“Very often people consider that documentary can’t have a metaphoric dimension or a symbolic way of telling about the world. You can make, I think, a great film with a tiny subject, it’s more of a question of a way of looking at reality, much more than the subject which is important to me”.
In this brief statement filmmaker Nicolas Philibert captures the restrictive lens through which documentary is often viewed – characterised as a space of objectivity and didacticism. For Philibert, subject is secondary. His sensitive style, which privileges subjectivity and crafts unfamiliar worlds from the everyday speak profoundly to the human condition. Etre et Avoir, Philibert’s 2002 portrait of a single class school in the rural province of Auvergne, is the striking manifestation of this creative philosophy.
Etre et Avoir invites its viewers to join Mr Lopez’ class in rural France where children ranging from the ages of 4 to 11 are all taught in the same classroom. Over the course of a year Philibert follows the children’s development as they learn to read, count, form relationships and construct a view of the world and themselves. Despite its seemingly small subject Etre et Avoir reaches far beyond the classroom, emerging as a warm and thought-provoking portrait of childhood.
George Lopez, the children’s simultaneously authoritarian and gentle teacher acts as a compelling centre to Philibert’s exploration of childhood. His traditional teaching methods which are guided by discipline and delivered with a softness of voice, see Lopez build meaningful relationships with his students. The strength of these student-teacher relationships are fruitful for Philibert, yielding insight into the emotional lives of the class and fostering the film’s sense of interiority as Lopez encourages the children to understand the causes of their behaviour in the classroom.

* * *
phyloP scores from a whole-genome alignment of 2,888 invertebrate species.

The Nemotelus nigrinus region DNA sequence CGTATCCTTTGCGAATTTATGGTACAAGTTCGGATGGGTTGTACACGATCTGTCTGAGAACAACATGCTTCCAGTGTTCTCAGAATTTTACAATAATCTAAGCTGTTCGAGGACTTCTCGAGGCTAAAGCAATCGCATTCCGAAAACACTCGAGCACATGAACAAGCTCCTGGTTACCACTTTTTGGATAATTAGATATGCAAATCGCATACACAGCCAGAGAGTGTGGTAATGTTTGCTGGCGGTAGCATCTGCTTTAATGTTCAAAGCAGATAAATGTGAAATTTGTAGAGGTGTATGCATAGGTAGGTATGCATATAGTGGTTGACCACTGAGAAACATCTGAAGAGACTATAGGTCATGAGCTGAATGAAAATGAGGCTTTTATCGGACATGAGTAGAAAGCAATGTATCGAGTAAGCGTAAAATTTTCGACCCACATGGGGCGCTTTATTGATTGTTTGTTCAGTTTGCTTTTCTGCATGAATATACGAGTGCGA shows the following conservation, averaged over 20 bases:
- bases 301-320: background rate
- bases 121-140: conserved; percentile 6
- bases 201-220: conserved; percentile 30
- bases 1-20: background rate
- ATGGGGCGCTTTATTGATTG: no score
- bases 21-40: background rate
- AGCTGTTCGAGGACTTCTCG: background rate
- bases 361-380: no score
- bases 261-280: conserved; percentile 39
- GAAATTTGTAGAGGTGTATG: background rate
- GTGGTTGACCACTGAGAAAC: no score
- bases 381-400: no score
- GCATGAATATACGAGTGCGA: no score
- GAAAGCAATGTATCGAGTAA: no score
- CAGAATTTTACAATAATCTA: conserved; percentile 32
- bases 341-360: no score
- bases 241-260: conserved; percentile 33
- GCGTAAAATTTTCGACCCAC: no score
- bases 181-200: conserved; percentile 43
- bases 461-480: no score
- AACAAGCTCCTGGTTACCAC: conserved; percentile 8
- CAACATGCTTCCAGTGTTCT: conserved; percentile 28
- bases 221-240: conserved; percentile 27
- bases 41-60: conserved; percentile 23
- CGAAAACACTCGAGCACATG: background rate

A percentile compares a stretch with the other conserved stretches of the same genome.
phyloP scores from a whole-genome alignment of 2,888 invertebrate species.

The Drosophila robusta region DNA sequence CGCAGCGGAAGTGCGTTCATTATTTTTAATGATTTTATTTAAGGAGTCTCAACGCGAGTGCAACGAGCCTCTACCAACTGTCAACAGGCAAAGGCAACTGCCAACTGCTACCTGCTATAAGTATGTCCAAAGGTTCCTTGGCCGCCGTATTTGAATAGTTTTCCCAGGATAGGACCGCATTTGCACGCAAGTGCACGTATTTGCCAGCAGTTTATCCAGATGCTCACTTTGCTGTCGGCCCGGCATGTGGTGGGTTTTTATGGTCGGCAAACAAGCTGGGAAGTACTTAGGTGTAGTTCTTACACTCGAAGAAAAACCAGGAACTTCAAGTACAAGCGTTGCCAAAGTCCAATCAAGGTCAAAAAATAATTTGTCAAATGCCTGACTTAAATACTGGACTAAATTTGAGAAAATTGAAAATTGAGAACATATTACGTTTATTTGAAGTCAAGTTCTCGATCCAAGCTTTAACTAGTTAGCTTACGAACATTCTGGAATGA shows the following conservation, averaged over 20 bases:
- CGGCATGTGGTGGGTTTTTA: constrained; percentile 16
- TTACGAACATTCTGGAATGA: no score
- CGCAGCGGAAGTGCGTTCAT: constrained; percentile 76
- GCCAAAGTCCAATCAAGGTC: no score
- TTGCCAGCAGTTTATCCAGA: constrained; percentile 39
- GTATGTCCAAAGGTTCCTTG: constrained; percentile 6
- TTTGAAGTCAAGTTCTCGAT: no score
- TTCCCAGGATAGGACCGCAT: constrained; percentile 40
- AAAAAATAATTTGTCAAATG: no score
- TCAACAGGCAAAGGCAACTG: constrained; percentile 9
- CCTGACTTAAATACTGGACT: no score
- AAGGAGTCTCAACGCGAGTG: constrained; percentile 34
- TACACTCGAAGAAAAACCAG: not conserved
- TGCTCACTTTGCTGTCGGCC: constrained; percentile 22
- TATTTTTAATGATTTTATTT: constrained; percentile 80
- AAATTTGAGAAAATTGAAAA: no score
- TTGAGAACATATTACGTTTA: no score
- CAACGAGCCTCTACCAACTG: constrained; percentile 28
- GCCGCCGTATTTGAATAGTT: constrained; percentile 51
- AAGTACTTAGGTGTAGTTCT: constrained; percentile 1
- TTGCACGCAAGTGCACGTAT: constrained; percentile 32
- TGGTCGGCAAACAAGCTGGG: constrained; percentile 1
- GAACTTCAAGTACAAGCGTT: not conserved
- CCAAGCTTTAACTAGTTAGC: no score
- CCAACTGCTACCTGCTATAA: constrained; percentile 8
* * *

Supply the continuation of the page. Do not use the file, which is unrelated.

When two of the older children Julien and Olivier are caught fighting, Lopez calmly and collaboratively questions the boys to discover ‘what it means’. The scene seems to beautifully capture boyhood. The boys desire to ‘show one another how strong you are’ speaks to a newfound aggressive energy, whilst Oliver’s clear distress reveals a masculinity not yet trained to conceal emotion. The emotional honesty of this moment among numerous others makes for truly compelling viewing.
That Philibert was once a student in philosophy feels ever present in the quietly thoughtful quality of Etre et Avoir. This aspect is partly facilitated by Lopez’ adoption of a loosely Socratic method to teach even the youngest children. He often asks the children questions that feel very abstract; ‘What are nightmares? What do teachers do? What do you learn at school? What is work?’ School becomes a space where the children are prepared for the wider realities of the adult world and Lopez does not shrink away from confronting life’s big questions.
Etre et Avoir even flirts with notions of utopia as we glimpse an idealised vision of what education could be like -a classroom in the heart of beautiful farmland where the older children nurture the younger. This sense is harnessed by the dream like quality of many of the scenes, as we watch tortoises slowly moving across the classroom floor, see Lopez calling a child’s name in a tall field of wheat or hear the hushed whispers of the younger children.
In his study of a single class Philibert forges an insightful exploration of childhood, finding truths that reverberate across the wider human condition and see Etre et Avoir morph into an epic of sorts, one that is played out on a small and familiar stage.
Watch the trailer:
Where can you find it?
For French speaking viewers, you can watch Etre et Avoir for free on YouTube. If you need the subtitles you can find it on Amazon and Curzon Artificial Eye for a couple of £’s.